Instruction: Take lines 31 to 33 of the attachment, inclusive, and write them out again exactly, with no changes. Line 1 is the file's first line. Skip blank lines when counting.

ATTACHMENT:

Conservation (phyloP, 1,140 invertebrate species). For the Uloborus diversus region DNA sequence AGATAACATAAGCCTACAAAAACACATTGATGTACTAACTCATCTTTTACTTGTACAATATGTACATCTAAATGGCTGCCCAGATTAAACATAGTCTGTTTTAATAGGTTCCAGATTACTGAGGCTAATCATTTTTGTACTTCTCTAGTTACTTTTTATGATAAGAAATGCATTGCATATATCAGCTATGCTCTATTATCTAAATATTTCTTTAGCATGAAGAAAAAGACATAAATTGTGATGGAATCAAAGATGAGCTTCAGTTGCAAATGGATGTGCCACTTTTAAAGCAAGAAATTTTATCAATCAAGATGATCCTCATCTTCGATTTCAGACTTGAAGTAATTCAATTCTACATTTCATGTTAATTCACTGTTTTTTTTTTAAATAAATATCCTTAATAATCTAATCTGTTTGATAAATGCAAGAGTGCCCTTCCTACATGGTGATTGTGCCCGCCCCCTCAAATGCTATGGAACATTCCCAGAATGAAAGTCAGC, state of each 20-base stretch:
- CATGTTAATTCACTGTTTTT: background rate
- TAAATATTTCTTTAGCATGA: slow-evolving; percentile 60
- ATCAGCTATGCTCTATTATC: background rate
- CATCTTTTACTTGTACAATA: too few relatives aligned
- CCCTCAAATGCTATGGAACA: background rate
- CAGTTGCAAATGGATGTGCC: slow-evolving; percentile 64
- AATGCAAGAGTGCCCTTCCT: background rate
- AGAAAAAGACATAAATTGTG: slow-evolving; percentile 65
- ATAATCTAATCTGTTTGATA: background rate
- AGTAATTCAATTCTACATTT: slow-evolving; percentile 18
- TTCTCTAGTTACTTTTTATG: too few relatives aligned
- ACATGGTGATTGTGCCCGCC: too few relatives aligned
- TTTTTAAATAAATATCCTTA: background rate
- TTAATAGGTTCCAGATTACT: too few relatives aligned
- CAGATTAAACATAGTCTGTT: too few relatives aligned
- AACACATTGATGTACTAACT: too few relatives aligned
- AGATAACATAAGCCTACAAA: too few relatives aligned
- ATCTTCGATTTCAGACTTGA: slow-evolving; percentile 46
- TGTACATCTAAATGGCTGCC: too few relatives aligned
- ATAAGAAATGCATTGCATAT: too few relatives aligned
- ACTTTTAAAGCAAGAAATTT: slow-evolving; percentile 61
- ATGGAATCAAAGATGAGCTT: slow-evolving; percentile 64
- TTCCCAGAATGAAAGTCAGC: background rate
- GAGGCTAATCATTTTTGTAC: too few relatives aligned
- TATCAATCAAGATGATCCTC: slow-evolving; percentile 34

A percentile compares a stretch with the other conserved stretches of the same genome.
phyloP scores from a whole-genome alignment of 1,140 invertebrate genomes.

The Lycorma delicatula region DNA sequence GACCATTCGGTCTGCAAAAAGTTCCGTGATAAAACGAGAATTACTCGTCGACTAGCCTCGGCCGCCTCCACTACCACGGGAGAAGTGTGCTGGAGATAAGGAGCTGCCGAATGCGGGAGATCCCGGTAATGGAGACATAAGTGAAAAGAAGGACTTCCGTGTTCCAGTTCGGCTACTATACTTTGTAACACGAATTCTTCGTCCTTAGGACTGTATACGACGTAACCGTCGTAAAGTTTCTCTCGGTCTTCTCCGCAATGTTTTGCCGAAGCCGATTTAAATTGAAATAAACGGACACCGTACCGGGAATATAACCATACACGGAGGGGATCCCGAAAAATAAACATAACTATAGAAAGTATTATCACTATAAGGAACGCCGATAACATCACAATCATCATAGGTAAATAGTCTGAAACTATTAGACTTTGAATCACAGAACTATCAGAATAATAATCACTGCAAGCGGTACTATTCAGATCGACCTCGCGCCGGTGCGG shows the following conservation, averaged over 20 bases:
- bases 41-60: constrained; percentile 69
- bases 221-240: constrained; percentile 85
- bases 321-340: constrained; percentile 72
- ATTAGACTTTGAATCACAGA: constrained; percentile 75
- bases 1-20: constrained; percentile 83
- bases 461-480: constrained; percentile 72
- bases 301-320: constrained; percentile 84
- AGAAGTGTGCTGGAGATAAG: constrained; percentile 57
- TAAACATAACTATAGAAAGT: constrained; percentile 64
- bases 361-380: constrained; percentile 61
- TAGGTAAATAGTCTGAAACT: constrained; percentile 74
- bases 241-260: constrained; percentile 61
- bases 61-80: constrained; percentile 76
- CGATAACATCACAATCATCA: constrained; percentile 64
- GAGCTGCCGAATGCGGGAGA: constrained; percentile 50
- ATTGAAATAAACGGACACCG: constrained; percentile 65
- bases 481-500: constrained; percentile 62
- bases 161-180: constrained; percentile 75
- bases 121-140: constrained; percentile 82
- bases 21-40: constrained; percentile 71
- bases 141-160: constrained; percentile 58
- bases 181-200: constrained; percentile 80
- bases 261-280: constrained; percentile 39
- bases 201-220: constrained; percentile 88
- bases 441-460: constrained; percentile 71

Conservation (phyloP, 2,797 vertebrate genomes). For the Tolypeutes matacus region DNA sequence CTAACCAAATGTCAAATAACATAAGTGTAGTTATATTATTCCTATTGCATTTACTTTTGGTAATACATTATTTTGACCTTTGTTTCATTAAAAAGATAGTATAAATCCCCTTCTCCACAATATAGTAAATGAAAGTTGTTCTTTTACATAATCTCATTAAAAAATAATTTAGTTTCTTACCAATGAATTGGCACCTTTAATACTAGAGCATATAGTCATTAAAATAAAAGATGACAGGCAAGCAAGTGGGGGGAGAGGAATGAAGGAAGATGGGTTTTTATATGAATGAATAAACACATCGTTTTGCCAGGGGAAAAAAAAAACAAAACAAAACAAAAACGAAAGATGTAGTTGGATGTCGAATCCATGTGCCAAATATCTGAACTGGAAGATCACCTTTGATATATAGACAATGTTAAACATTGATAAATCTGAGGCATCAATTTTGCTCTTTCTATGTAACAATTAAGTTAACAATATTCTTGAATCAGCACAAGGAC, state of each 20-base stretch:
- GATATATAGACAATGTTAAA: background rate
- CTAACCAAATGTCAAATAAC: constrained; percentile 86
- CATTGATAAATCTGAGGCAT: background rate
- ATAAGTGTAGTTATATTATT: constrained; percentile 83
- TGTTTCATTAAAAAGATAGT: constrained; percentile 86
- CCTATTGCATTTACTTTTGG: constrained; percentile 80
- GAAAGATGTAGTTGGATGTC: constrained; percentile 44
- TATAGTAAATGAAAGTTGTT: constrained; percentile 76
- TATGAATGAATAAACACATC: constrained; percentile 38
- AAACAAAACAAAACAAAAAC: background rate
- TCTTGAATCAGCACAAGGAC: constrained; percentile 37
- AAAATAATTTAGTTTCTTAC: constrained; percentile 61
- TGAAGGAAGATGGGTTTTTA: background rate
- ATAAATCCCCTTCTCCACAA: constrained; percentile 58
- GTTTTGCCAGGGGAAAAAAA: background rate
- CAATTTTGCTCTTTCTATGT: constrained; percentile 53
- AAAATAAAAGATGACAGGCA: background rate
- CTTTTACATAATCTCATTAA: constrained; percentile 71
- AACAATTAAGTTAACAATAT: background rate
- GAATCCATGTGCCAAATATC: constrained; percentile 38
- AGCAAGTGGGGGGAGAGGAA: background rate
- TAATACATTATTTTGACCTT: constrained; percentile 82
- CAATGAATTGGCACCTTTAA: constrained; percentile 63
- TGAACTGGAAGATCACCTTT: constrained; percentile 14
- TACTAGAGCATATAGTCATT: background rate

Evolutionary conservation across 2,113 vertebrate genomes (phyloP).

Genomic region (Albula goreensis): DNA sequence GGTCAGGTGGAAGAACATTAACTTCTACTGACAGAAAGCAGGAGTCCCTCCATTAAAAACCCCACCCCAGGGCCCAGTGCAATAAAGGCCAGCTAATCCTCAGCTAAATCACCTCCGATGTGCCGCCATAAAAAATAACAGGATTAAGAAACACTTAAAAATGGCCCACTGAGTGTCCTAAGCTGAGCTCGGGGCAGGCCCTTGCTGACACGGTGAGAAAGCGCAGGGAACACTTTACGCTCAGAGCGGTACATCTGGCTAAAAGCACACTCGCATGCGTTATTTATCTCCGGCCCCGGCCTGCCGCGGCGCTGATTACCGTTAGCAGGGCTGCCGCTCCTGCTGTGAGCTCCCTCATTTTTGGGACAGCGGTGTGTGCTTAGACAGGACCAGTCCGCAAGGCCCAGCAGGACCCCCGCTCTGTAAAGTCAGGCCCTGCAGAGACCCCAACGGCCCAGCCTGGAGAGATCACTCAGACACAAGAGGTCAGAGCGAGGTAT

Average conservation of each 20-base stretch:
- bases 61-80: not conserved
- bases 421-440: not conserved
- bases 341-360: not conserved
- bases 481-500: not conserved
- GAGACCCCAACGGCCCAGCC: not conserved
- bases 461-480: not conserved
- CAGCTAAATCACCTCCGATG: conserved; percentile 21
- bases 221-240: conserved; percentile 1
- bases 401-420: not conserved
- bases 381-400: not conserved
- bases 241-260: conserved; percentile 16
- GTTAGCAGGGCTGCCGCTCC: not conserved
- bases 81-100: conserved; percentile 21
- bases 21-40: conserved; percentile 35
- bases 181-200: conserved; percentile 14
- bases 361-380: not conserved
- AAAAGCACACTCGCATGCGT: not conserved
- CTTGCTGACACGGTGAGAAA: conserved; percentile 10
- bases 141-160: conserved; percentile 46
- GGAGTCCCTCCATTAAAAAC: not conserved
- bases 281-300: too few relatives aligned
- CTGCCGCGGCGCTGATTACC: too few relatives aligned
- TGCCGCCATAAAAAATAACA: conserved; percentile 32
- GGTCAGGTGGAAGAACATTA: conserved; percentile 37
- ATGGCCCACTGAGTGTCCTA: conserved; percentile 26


- bases 221-240: constrained; percentile 85
- bases 321-340: constrained; percentile 72
- ATTAGACTTTGAATCACAGA: constrained; percentile 75